For the Starch project an extensive lab test plan was done considering the effect of many variables as pH, collector and starch type, dosages, etc. This investigation was done using a sample collected from Plant X flotation feed. The results of these studies would be used as base for implementation of starch at Plant X and Plant Y considering the flotation feed are very similar in both cases. One of the options for the Plant Y is to separate the flotation into Low and High silica flotation, in this case the 90ft thickener UF that is a result of finisher tails from magnetic separators and scavenger WHIMS concentrate would go to a secondary grinding circuit followed by desliming with hydrocyclones and then flotation.

Procedures

The evaluation was done using two 90ft thickener UF samples, the first sample with Si0 2 and Fe grades of 22,7% and 48.9% respectively and the other sample with Si0 2 and Fe grades of 18% and 52% respectively. For a better understanding the results will be discussed separately for each sample. Results

PZC test

The method of Mular and Roberts was used to determine the values of PZC for the feed sample. When an oxide is in contact with water, there occurs a redistribution of the ionic species in the solid/liquid interface and the result of that is the electric double layer. The mechanism of adsorption of the collector in the iron ore cationic reverse flotation using amines is mainly electrostatic interactions. Therefore, knowing the PZC and surface charges of the ore related with pH is of paramount importance.

Figure 24 shows the PZC of the low silica sample and high silica sample. There is a significant difference between the low and high silica samples in term s of PZC, the pH values are 6.35 and 6.96 respectively. These results support the option of having two flotation circuits (low and high silica circuit), enabling each circuit to be optimized to maximize Fe recovery and minimize silica in the concentrate.

Sample 01

Figure 25 shows the test summary for this sample. The PSD of the sample before and after grinding can be seen in the Figure 26. The P80 before and after grinding is 118μιη and 61μτη. Table III shows that the head sample has Fe and SiOi grades of 49% and 22.6% respectively.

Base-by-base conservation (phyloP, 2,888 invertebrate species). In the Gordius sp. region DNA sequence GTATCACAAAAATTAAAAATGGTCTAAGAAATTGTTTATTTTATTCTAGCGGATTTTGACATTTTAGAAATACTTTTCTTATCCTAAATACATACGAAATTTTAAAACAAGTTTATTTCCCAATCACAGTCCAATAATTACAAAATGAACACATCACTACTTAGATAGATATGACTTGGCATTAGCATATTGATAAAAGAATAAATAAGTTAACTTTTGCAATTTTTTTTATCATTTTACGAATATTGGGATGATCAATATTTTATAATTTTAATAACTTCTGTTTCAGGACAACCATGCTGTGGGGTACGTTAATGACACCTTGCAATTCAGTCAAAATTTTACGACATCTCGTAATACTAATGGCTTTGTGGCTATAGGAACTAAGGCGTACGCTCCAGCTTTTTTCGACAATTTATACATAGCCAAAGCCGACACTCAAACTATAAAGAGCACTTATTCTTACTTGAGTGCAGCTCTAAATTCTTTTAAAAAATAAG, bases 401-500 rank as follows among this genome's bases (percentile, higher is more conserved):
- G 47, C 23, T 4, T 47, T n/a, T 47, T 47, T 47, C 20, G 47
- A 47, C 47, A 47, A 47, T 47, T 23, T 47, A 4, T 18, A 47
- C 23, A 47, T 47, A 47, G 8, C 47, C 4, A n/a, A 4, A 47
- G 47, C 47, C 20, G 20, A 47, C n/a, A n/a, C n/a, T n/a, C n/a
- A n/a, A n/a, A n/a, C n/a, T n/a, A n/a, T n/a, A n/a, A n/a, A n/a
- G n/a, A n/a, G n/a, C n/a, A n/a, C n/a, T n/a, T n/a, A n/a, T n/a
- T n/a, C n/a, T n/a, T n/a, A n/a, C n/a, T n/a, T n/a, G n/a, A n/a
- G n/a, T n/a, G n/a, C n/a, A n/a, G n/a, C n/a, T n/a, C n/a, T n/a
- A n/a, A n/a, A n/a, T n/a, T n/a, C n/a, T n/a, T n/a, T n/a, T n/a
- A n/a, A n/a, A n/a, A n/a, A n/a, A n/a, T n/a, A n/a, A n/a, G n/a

Table III

Fl otation test

The flotation test without sample grinding did not have a good performance. Based on a visual inspection, it was concluded that it did not work, so a decision was made to not assay the test.

The comparison between the tests with starch and without starch can be seen in Figure 27. Considering the Si0 2 in the concentrate below 5%, the starch test has improved the iron recovery around 20% comparing with the results without starch. The proper design of a flotation circuit depends on several parameters that include mineral composition, particle size distribution, reagents type, etc. Depending on these parameters, a flotation circuit can go from a conventional rougher/cleaner, scavenger circuit with conventional flotation cells to a mixed circuit of high volume cylindrical ceils

incorporating both forced air and self-induced air flotation machines. The flotation circuit can also incorporate grinding mills for optimum mineral liberation and hydrocyclones for slimes removal.

Figure 28 show the test results with a stage of scavenger for the flotation. The results show that the material floats well and can reach good grades in the concentrate although this stage does not meet objectives for final concentrate. The main target for this phase is to improve the iron recovery as much as possible and return the concentrate to a rougher feed closing the circuit.

Sample 2

Figure 29 shows the test summary for this sample and Table V shows in more details the flotation test plan. The PSD of the sample after grinding can be seen in the Figure 30. The P80 after grinding is 58μτη. Table IV shows that the head sample has Fe and SiG 2 grades of 52% and 18.3% respectively.

Table IV

Table V

Flotation test

Figure 31 shows the first 5 flotation tests. The conditions and starch types tested (ADM 277, a modified starch commercially available from Archer Daniels Midland Company (Decatur, Illinois) and GPC 180, a malodextrin commercially available from Grain Processing Corporation (Muscatine, Iowa)) were based on the knowledge gained in previous tests. The results show a huge increase in the iron recovery for both starch types. The use of ADM 277 improves the iron recovery and improves the selectivity as well. Lower Si0 2 grades on the concentrate were achieved using this starch.

Based on the results presented in Figure 31, a new set of conditions for the flotation tests were analyzed in an attempt to further improve the iron recovery and selectivity. For the further testing, different dosages of collector and frother were used. Figure 32 shows the results from this new setup, which showed that the iron recovery improved and selectivity was kept the same. The results presented so far shows a huge potential for the starch application for the high silica flotation. There are improvements in iron recovety and selectivity as well. Figures 33 and 34 show all the results together confirming the superior performance of the starch tests in terms of iron recovery and selectivity.

Other benefits of using starch can be seen in Figure 35. Figure 35 shows all the results in terms of kinetic constant and iron recovery. The results show that the starch also improves the kinetic for the flotation, which means, for an established flotation circuit, the need of less residence time that can be translated in more circuit capacity.